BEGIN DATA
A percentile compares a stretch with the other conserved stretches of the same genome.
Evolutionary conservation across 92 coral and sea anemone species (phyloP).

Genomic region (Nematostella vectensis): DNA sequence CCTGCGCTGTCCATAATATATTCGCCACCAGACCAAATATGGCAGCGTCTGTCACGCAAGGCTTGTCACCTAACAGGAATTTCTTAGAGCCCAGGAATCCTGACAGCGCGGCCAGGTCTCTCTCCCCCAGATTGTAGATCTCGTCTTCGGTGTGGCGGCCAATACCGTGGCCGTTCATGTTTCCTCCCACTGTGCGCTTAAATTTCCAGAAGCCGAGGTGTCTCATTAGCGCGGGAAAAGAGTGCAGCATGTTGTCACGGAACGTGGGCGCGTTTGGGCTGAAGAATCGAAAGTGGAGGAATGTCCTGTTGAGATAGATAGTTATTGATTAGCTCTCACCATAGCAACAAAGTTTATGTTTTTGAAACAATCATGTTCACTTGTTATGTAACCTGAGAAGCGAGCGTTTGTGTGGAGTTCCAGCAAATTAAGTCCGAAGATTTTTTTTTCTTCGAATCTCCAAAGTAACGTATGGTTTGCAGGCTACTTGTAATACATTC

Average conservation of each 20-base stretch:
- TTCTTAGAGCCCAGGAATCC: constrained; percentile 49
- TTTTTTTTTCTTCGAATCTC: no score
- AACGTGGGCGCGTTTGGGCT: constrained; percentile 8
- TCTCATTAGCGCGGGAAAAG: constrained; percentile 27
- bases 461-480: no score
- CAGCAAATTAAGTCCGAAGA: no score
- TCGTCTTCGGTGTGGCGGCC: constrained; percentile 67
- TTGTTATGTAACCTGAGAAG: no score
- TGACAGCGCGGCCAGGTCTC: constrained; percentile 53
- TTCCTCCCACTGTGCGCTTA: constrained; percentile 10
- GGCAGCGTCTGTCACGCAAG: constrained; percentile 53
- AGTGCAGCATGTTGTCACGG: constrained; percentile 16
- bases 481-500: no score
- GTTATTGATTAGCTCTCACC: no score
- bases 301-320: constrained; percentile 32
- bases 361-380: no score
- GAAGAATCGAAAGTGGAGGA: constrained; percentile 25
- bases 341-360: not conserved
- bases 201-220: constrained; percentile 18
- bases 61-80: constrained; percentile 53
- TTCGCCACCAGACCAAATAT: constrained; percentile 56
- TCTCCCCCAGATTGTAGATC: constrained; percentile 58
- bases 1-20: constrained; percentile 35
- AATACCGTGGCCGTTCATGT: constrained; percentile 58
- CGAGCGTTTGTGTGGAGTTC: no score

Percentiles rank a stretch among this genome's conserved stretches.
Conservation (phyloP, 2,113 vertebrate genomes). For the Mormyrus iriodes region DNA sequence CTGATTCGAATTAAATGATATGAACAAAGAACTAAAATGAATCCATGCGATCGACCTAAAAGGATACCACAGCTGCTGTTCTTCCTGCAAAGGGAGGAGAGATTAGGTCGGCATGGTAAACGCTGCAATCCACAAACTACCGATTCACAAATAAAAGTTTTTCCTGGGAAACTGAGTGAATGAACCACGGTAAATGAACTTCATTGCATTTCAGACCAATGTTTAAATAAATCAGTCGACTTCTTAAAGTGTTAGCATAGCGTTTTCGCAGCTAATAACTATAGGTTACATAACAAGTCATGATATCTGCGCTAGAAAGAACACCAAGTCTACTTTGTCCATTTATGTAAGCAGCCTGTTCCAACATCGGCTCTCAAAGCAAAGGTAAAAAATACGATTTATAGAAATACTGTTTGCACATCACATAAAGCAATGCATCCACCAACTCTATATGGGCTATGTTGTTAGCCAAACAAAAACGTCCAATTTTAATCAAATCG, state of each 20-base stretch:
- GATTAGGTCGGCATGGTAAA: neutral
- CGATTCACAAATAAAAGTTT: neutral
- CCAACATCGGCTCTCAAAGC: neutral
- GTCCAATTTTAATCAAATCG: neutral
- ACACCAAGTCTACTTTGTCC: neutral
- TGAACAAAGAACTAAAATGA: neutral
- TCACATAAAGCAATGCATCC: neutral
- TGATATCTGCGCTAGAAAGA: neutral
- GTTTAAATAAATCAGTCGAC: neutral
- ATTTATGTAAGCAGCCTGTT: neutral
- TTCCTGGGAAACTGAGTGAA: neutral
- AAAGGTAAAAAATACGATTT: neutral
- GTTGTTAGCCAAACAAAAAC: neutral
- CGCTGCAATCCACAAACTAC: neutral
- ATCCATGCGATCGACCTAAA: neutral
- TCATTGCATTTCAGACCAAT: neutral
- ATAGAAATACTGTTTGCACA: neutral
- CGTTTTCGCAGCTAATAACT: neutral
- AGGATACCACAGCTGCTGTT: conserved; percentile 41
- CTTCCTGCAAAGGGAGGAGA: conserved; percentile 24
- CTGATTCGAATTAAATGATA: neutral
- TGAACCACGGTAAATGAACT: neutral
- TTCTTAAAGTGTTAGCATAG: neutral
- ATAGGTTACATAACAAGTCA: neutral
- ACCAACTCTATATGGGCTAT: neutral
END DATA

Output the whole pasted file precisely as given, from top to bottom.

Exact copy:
A percentile compares a stretch with the other conserved stretches of the same genome.
Evolutionary conservation across 92 coral and sea anemone species (phyloP).

Genomic region (Nematostella vectensis): DNA sequence CCTGCGCTGTCCATAATATATTCGCCACCAGACCAAATATGGCAGCGTCTGTCACGCAAGGCTTGTCACCTAACAGGAATTTCTTAGAGCCCAGGAATCCTGACAGCGCGGCCAGGTCTCTCTCCCCCAGATTGTAGATCTCGTCTTCGGTGTGGCGGCCAATACCGTGGCCGTTCATGTTTCCTCCCACTGTGCGCTTAAATTTCCAGAAGCCGAGGTGTCTCATTAGCGCGGGAAAAGAGTGCAGCATGTTGTCACGGAACGTGGGCGCGTTTGGGCTGAAGAATCGAAAGTGGAGGAATGTCCTGTTGAGATAGATAGTTATTGATTAGCTCTCACCATAGCAACAAAGTTTATGTTTTTGAAACAATCATGTTCACTTGTTATGTAACCTGAGAAGCGAGCGTTTGTGTGGAGTTCCAGCAAATTAAGTCCGAAGATTTTTTTTTCTTCGAATCTCCAAAGTAACGTATGGTTTGCAGGCTACTTGTAATACATTC

Average conservation of each 20-base stretch:
- TTCTTAGAGCCCAGGAATCC: constrained; percentile 49
- TTTTTTTTTCTTCGAATCTC: no score
- AACGTGGGCGCGTTTGGGCT: constrained; percentile 8
- TCTCATTAGCGCGGGAAAAG: constrained; percentile 27
- bases 461-480: no score
- CAGCAAATTAAGTCCGAAGA: no score
- TCGTCTTCGGTGTGGCGGCC: constrained; percentile 67
- TTGTTATGTAACCTGAGAAG: no score
- TGACAGCGCGGCCAGGTCTC: constrained; percentile 53
- TTCCTCCCACTGTGCGCTTA: constrained; percentile 10
- GGCAGCGTCTGTCACGCAAG: constrained; percentile 53
- AGTGCAGCATGTTGTCACGG: constrained; percentile 16
- bases 481-500: no score
- GTTATTGATTAGCTCTCACC: no score
- bases 301-320: constrained; percentile 32
- bases 361-380: no score
- GAAGAATCGAAAGTGGAGGA: constrained; percentile 25
- bases 341-360: not conserved
- bases 201-220: constrained; percentile 18
- bases 61-80: constrained; percentile 53
- TTCGCCACCAGACCAAATAT: constrained; percentile 56
- TCTCCCCCAGATTGTAGATC: constrained; percentile 58
- bases 1-20: constrained; percentile 35
- AATACCGTGGCCGTTCATGT: constrained; percentile 58
- CGAGCGTTTGTGTGGAGTTC: no score

Percentiles rank a stretch among this genome's conserved stretches.
Conservation (phyloP, 2,113 vertebrate genomes). For the Mormyrus iriodes region DNA sequence CTGATTCGAATTAAATGATATGAACAAAGAACTAAAATGAATCCATGCGATCGACCTAAAAGGATACCACAGCTGCTGTTCTTCCTGCAAAGGGAGGAGAGATTAGGTCGGCATGGTAAACGCTGCAATCCACAAACTACCGATTCACAAATAAAAGTTTTTCCTGGGAAACTGAGTGAATGAACCACGGTAAATGAACTTCATTGCATTTCAGACCAATGTTTAAATAAATCAGTCGACTTCTTAAAGTGTTAGCATAGCGTTTTCGCAGCTAATAACTATAGGTTACATAACAAGTCATGATATCTGCGCTAGAAAGAACACCAAGTCTACTTTGTCCATTTATGTAAGCAGCCTGTTCCAACATCGGCTCTCAAAGCAAAGGTAAAAAATACGATTTATAGAAATACTGTTTGCACATCACATAAAGCAATGCATCCACCAACTCTATATGGGCTATGTTGTTAGCCAAACAAAAACGTCCAATTTTAATCAAATCG, state of each 20-base stretch:
- GATTAGGTCGGCATGGTAAA: neutral
- CGATTCACAAATAAAAGTTT: neutral
- CCAACATCGGCTCTCAAAGC: neutral
- GTCCAATTTTAATCAAATCG: neutral
- ACACCAAGTCTACTTTGTCC: neutral
- TGAACAAAGAACTAAAATGA: neutral
- TCACATAAAGCAATGCATCC: neutral
- TGATATCTGCGCTAGAAAGA: neutral
- GTTTAAATAAATCAGTCGAC: neutral
- ATTTATGTAAGCAGCCTGTT: neutral
- TTCCTGGGAAACTGAGTGAA: neutral
- AAAGGTAAAAAATACGATTT: neutral
- GTTGTTAGCCAAACAAAAAC: neutral
- CGCTGCAATCCACAAACTAC: neutral
- ATCCATGCGATCGACCTAAA: neutral
- TCATTGCATTTCAGACCAAT: neutral
- ATAGAAATACTGTTTGCACA: neutral
- CGTTTTCGCAGCTAATAACT: neutral
- AGGATACCACAGCTGCTGTT: conserved; percentile 41
- CTTCCTGCAAAGGGAGGAGA: conserved; percentile 24
- CTGATTCGAATTAAATGATA: neutral
- TGAACCACGGTAAATGAACT: neutral
- TTCTTAAAGTGTTAGCATAG: neutral
- ATAGGTTACATAACAAGTCA: neutral
- ACCAACTCTATATGGGCTAT: neutral